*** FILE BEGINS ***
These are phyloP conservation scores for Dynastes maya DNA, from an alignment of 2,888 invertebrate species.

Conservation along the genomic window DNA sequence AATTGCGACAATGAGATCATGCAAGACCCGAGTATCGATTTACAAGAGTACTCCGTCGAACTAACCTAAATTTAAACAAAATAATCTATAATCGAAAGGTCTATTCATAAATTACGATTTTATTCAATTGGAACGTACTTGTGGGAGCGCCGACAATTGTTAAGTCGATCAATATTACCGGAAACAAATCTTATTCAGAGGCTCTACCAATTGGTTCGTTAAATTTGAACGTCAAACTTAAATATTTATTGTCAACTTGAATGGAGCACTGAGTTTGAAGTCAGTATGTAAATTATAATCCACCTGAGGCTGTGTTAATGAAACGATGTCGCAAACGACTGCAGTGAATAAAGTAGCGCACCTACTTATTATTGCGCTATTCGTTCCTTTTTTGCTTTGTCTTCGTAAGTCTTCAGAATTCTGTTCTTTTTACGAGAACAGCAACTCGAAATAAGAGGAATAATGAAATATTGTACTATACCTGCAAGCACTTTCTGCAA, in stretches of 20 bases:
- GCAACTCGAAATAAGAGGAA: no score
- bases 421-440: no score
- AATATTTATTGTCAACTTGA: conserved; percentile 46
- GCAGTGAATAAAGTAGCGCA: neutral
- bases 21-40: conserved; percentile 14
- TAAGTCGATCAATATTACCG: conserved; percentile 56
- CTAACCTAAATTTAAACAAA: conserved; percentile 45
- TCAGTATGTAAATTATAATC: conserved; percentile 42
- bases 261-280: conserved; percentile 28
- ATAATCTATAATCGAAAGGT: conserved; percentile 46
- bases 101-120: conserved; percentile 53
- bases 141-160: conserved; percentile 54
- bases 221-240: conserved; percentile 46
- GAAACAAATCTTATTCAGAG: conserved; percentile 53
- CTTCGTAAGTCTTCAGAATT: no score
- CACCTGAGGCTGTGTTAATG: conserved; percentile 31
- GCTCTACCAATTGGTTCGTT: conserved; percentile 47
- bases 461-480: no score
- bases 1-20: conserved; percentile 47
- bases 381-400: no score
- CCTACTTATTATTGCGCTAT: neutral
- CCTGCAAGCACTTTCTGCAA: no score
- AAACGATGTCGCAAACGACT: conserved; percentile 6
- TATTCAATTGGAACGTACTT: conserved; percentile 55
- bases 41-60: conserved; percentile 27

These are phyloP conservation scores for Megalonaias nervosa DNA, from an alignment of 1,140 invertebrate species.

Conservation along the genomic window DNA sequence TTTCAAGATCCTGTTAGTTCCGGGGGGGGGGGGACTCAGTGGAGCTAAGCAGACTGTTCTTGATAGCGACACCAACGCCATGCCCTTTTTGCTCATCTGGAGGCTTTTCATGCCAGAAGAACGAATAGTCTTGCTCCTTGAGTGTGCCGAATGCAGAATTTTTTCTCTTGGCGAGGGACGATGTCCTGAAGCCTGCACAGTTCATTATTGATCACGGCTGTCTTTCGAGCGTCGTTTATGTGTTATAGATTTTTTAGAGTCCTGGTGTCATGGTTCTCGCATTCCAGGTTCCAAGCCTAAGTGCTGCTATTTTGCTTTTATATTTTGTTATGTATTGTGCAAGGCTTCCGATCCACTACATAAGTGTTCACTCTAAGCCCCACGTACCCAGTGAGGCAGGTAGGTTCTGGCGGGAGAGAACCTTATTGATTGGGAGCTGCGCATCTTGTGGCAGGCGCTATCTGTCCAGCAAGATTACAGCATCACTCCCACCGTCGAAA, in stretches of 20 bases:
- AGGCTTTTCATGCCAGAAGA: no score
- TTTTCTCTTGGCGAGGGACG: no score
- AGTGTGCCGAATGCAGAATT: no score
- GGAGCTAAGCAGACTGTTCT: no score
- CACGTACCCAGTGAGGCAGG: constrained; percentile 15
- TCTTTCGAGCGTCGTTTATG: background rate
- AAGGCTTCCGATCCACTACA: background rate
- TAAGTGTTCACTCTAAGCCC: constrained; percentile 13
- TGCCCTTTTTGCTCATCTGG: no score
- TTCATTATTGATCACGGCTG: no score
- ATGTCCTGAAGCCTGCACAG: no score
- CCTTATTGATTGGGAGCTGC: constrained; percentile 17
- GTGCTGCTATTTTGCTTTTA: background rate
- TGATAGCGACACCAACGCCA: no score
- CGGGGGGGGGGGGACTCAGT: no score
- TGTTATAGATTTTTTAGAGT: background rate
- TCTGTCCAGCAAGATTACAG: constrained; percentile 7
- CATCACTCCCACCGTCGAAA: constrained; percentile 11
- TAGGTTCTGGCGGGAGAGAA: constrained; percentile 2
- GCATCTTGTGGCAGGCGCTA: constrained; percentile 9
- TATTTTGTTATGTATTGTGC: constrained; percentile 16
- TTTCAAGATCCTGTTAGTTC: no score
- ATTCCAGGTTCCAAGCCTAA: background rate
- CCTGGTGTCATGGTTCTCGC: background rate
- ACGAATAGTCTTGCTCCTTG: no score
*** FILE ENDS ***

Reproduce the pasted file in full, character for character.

These are phyloP conservation scores for Dynastes maya DNA, from an alignment of 2,888 invertebrate species.

Conservation along the genomic window DNA sequence AATTGCGACAATGAGATCATGCAAGACCCGAGTATCGATTTACAAGAGTACTCCGTCGAACTAACCTAAATTTAAACAAAATAATCTATAATCGAAAGGTCTATTCATAAATTACGATTTTATTCAATTGGAACGTACTTGTGGGAGCGCCGACAATTGTTAAGTCGATCAATATTACCGGAAACAAATCTTATTCAGAGGCTCTACCAATTGGTTCGTTAAATTTGAACGTCAAACTTAAATATTTATTGTCAACTTGAATGGAGCACTGAGTTTGAAGTCAGTATGTAAATTATAATCCACCTGAGGCTGTGTTAATGAAACGATGTCGCAAACGACTGCAGTGAATAAAGTAGCGCACCTACTTATTATTGCGCTATTCGTTCCTTTTTTGCTTTGTCTTCGTAAGTCTTCAGAATTCTGTTCTTTTTACGAGAACAGCAACTCGAAATAAGAGGAATAATGAAATATTGTACTATACCTGCAAGCACTTTCTGCAA, in stretches of 20 bases:
- GCAACTCGAAATAAGAGGAA: no score
- bases 421-440: no score
- AATATTTATTGTCAACTTGA: conserved; percentile 46
- GCAGTGAATAAAGTAGCGCA: neutral
- bases 21-40: conserved; percentile 14
- TAAGTCGATCAATATTACCG: conserved; percentile 56
- CTAACCTAAATTTAAACAAA: conserved; percentile 45
- TCAGTATGTAAATTATAATC: conserved; percentile 42
- bases 261-280: conserved; percentile 28
- ATAATCTATAATCGAAAGGT: conserved; percentile 46
- bases 101-120: conserved; percentile 53
- bases 141-160: conserved; percentile 54
- bases 221-240: conserved; percentile 46
- GAAACAAATCTTATTCAGAG: conserved; percentile 53
- CTTCGTAAGTCTTCAGAATT: no score
- CACCTGAGGCTGTGTTAATG: conserved; percentile 31
- GCTCTACCAATTGGTTCGTT: conserved; percentile 47
- bases 461-480: no score
- bases 1-20: conserved; percentile 47
- bases 381-400: no score
- CCTACTTATTATTGCGCTAT: neutral
- CCTGCAAGCACTTTCTGCAA: no score
- AAACGATGTCGCAAACGACT: conserved; percentile 6
- TATTCAATTGGAACGTACTT: conserved; percentile 55
- bases 41-60: conserved; percentile 27

These are phyloP conservation scores for Megalonaias nervosa DNA, from an alignment of 1,140 invertebrate species.

Conservation along the genomic window DNA sequence TTTCAAGATCCTGTTAGTTCCGGGGGGGGGGGGACTCAGTGGAGCTAAGCAGACTGTTCTTGATAGCGACACCAACGCCATGCCCTTTTTGCTCATCTGGAGGCTTTTCATGCCAGAAGAACGAATAGTCTTGCTCCTTGAGTGTGCCGAATGCAGAATTTTTTCTCTTGGCGAGGGACGATGTCCTGAAGCCTGCACAGTTCATTATTGATCACGGCTGTCTTTCGAGCGTCGTTTATGTGTTATAGATTTTTTAGAGTCCTGGTGTCATGGTTCTCGCATTCCAGGTTCCAAGCCTAAGTGCTGCTATTTTGCTTTTATATTTTGTTATGTATTGTGCAAGGCTTCCGATCCACTACATAAGTGTTCACTCTAAGCCCCACGTACCCAGTGAGGCAGGTAGGTTCTGGCGGGAGAGAACCTTATTGATTGGGAGCTGCGCATCTTGTGGCAGGCGCTATCTGTCCAGCAAGATTACAGCATCACTCCCACCGTCGAAA, in stretches of 20 bases:
- AGGCTTTTCATGCCAGAAGA: no score
- TTTTCTCTTGGCGAGGGACG: no score
- AGTGTGCCGAATGCAGAATT: no score
- GGAGCTAAGCAGACTGTTCT: no score
- CACGTACCCAGTGAGGCAGG: constrained; percentile 15
- TCTTTCGAGCGTCGTTTATG: background rate
- AAGGCTTCCGATCCACTACA: background rate
- TAAGTGTTCACTCTAAGCCC: constrained; percentile 13
- TGCCCTTTTTGCTCATCTGG: no score
- TTCATTATTGATCACGGCTG: no score
- ATGTCCTGAAGCCTGCACAG: no score
- CCTTATTGATTGGGAGCTGC: constrained; percentile 17
- GTGCTGCTATTTTGCTTTTA: background rate
- TGATAGCGACACCAACGCCA: no score
- CGGGGGGGGGGGGACTCAGT: no score
- TGTTATAGATTTTTTAGAGT: background rate
- TCTGTCCAGCAAGATTACAG: constrained; percentile 7
- CATCACTCCCACCGTCGAAA: constrained; percentile 11
- TAGGTTCTGGCGGGAGAGAA: constrained; percentile 2
- GCATCTTGTGGCAGGCGCTA: constrained; percentile 9
- TATTTTGTTATGTATTGTGC: constrained; percentile 16
- TTTCAAGATCCTGTTAGTTC: no score
- ATTCCAGGTTCCAAGCCTAA: background rate
- CCTGGTGTCATGGTTCTCGC: background rate
- ACGAATAGTCTTGCTCCTTG: no score